Tillys-nest-tilly-sleeping-standing
Chickens Health Issues Stories from Our Nest

Life with Aging Hens

Sleeping standing up

When we first purchased the chicks I knew they would not live forever. As their average life expectancy is five to seven years, I knew that meant that some hens might die sooner and others later. This was merely an average. Unfortunately lately, Tilly has been showing her age and my mind can’t help but fill with questions.

When Tilly was ten weeks old, she suffered a bout with gape worms. From across the yard, I could hear her “honking” and rasping. We took a trip to the vet. Of course, it was early in my chicken keeping days and it took me a while to figure out exactly what was going on. Her recovery was difficult. The illness was very hard on her body. Yet, here we are four years later. Overall, we’ve had to make some accommodations for our aging girls, you see our entire flock is now considered “old”.

Eggs production definitely declines and becomes sporadic. Sometimes we go for days on end without eggs and then all of sudden five lay eggs on one day.

They move slower.

They take more naps.

Some prefer the lower roosts now and don’t feel like going all the way up at night.

They sometimes need a bit of help keeping their fluffy bottoms clean.

But…

They still have a lust for life.

They still are curious as ever.

They will move quickly for a freshly found bug!

They love their treats and goodies from the kitchen and gardens.

They will never pass up a good dust bath, especially with friends.

They still have disagreements.

Sunshine is still the head of predator patrol.

The pecking order remains unchanged.

They still go broody.

I’m not sure what the future will hold for Tilly. Nowadays, I mostly find her napping during the afternoons and resting in a large dirt hole. She hasn’t laid an egg in weeks, yet she still enjoys hanging out in the boxes now and then. She is still quick when I toss treats into the run and her curiosity to explore her surroundings is voracious each morning. Sometimes, her tail is down as she stands in the run-just there daydreaming. I know we’ve given her a wonderful life. She is lucky to still have her original flock with her from her first day on this earth. I think her survival has a lot to do with being part of this family of hens. I loved them as chicks, but I love them more as old ladies! We couldn’t ask for a sweeter group of girls, of course with Tilly at the helm.

Hello friends, welcome! Follow along on our chicken, beekeeping, gardening, crafting and cooking adventures from Cape Cod.

  • I have 2 girls, who just turned 1 in April. I hope we have a long life like your Tilly. :-)

  • I love your blog and we have hens too, we lost our last of the original girls on Easter. Stella was 4 and she was such a sweetie. I made sure when we got new chicks last year to get another Rhode Island because Stella was one of the nicest girls and got along with everyone. Tilly is beautiful and enjoy your time with her as I am sure you will do. Big hugs, Di

  • Deb

    It's not easy seeing any of our beloved pets age. I have never raised hens but I would feel the same way about them as I do our cats. I hope Tilly still has lots of time to enjoy her life with you. Deb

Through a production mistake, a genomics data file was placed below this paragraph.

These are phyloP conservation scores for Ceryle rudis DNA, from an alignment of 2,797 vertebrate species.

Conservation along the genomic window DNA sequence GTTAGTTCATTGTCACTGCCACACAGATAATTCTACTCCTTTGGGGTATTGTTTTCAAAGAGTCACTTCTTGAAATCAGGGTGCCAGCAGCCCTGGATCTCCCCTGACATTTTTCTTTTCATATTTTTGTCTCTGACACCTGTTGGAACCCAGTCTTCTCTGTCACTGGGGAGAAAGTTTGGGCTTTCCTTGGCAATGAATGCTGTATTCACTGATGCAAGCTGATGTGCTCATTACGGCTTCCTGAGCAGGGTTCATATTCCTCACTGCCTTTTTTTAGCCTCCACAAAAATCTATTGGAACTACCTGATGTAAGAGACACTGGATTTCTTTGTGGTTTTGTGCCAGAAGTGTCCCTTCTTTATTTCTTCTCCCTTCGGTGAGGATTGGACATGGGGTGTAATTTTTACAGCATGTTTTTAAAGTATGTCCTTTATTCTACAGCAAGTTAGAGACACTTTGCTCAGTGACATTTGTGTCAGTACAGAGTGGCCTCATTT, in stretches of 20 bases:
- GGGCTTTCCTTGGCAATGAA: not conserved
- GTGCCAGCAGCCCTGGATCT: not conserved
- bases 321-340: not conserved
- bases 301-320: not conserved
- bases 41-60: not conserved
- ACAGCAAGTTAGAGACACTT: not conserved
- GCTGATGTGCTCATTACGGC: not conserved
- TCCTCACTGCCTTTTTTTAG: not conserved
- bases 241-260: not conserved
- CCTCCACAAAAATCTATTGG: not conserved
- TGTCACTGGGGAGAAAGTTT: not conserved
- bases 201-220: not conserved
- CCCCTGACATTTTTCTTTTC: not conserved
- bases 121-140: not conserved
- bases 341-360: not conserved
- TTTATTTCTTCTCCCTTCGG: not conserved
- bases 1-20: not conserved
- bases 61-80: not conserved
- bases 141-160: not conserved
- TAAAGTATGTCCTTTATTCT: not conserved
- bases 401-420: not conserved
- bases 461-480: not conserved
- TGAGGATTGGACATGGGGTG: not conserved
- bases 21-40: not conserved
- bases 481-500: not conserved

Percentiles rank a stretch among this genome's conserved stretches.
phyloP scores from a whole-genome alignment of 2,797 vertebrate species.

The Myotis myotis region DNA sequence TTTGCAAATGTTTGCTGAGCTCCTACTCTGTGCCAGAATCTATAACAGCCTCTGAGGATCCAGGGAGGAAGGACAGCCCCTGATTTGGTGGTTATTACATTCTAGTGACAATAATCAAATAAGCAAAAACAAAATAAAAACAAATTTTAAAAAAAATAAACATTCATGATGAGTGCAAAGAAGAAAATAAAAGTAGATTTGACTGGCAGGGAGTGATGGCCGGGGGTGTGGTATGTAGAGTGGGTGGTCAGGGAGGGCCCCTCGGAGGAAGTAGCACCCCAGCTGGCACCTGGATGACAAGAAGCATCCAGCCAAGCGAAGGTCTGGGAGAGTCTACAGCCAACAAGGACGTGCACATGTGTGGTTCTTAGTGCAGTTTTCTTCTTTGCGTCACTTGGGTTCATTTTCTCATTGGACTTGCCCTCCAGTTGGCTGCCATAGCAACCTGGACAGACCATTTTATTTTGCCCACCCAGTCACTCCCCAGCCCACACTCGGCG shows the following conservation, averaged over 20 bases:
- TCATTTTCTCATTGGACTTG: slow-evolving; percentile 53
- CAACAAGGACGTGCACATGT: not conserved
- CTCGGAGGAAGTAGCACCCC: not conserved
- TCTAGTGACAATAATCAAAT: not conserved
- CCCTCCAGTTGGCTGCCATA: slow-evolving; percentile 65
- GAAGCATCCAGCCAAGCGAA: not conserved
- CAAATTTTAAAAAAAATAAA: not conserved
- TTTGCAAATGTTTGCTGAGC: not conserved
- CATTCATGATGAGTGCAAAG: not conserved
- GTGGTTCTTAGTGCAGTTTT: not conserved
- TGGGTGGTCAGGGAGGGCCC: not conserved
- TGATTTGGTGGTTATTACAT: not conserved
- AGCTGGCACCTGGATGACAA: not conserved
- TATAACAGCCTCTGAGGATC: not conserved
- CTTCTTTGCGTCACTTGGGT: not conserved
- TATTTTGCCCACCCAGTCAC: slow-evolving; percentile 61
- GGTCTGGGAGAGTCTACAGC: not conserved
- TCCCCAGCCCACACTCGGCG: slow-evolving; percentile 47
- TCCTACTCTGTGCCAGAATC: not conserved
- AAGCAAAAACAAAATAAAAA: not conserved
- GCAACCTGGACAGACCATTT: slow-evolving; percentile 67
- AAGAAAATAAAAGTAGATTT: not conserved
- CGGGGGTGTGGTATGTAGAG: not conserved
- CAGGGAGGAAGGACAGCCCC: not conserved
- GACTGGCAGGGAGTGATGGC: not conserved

• How old is Tilly? I dread ours getting older :(

  • Then I guess I must be part chicken with this aging thing lol . I hated to see our hens aging when I was on the farm like all animals you get so attached to them . I hope Tilly has a few more years in her . Thanks for sharing , Have a good weekend !

  • I love reading your blog. I am saddened when the inevitable sad times come but you can smile knowing you have given your Tilly such a lovely life with you and your flock. I hope she will be with you for a long time yet.

  • Very sweet article. I hope you have healthy years left with her and the crew, I find it difficult to lose them young not always knowing if you did something wrong or they got into something that might have been prevented or even that they were just not able to thrive. The ones that beat the odds are strong and just keep truckin' then they age and you're faced with a new set of problems like egg binding and the such. I hope my girls are able to stay healthy into old age, the heat here in NC will probably play a big factor as they age. more fans!!

  • Oh yes I am familiar with this. I have a chicken retirement home. They are put in a special place to scratch to their hearts content and they love it..Feed them treats they are treated like royalty and if we ever get an egg it is quite an event…I don't have the grandparent ways of putting them in a pot when they no longer lay. Nope they have a name and live out their lives hopefully happy….My retirement yard is getting pretty full now though…

  • So sweet! Your chickens are some of the few that get to live their life out to the end and do not end in a pot just because they don't lay anymore eggs!! You're a very special person!!

  • This is exactly how I feel about a few of our aging hens. They become a part of your family, and one of mine has even followed me in the house on occasion. They have provided us countless eggs over the years and have earned the right to stay on the farm as long as the need.

  • I know how you feel! My initial, three year-old flock is moving a bit slower, laying a bit less. But they're just as sweet and funny as the day they arrived! They will live out their lives in the barnyard, doing whatever they want to :-)

    I've added a few hens each subsequent year to keep the eggs coming. This year I have three olive eggers that should be arriving today and a broody hen sitting on four fertile eggs due to hatch in two days. I'm going to slip the new chicks under her late tonight with the hope she will accept them as her own!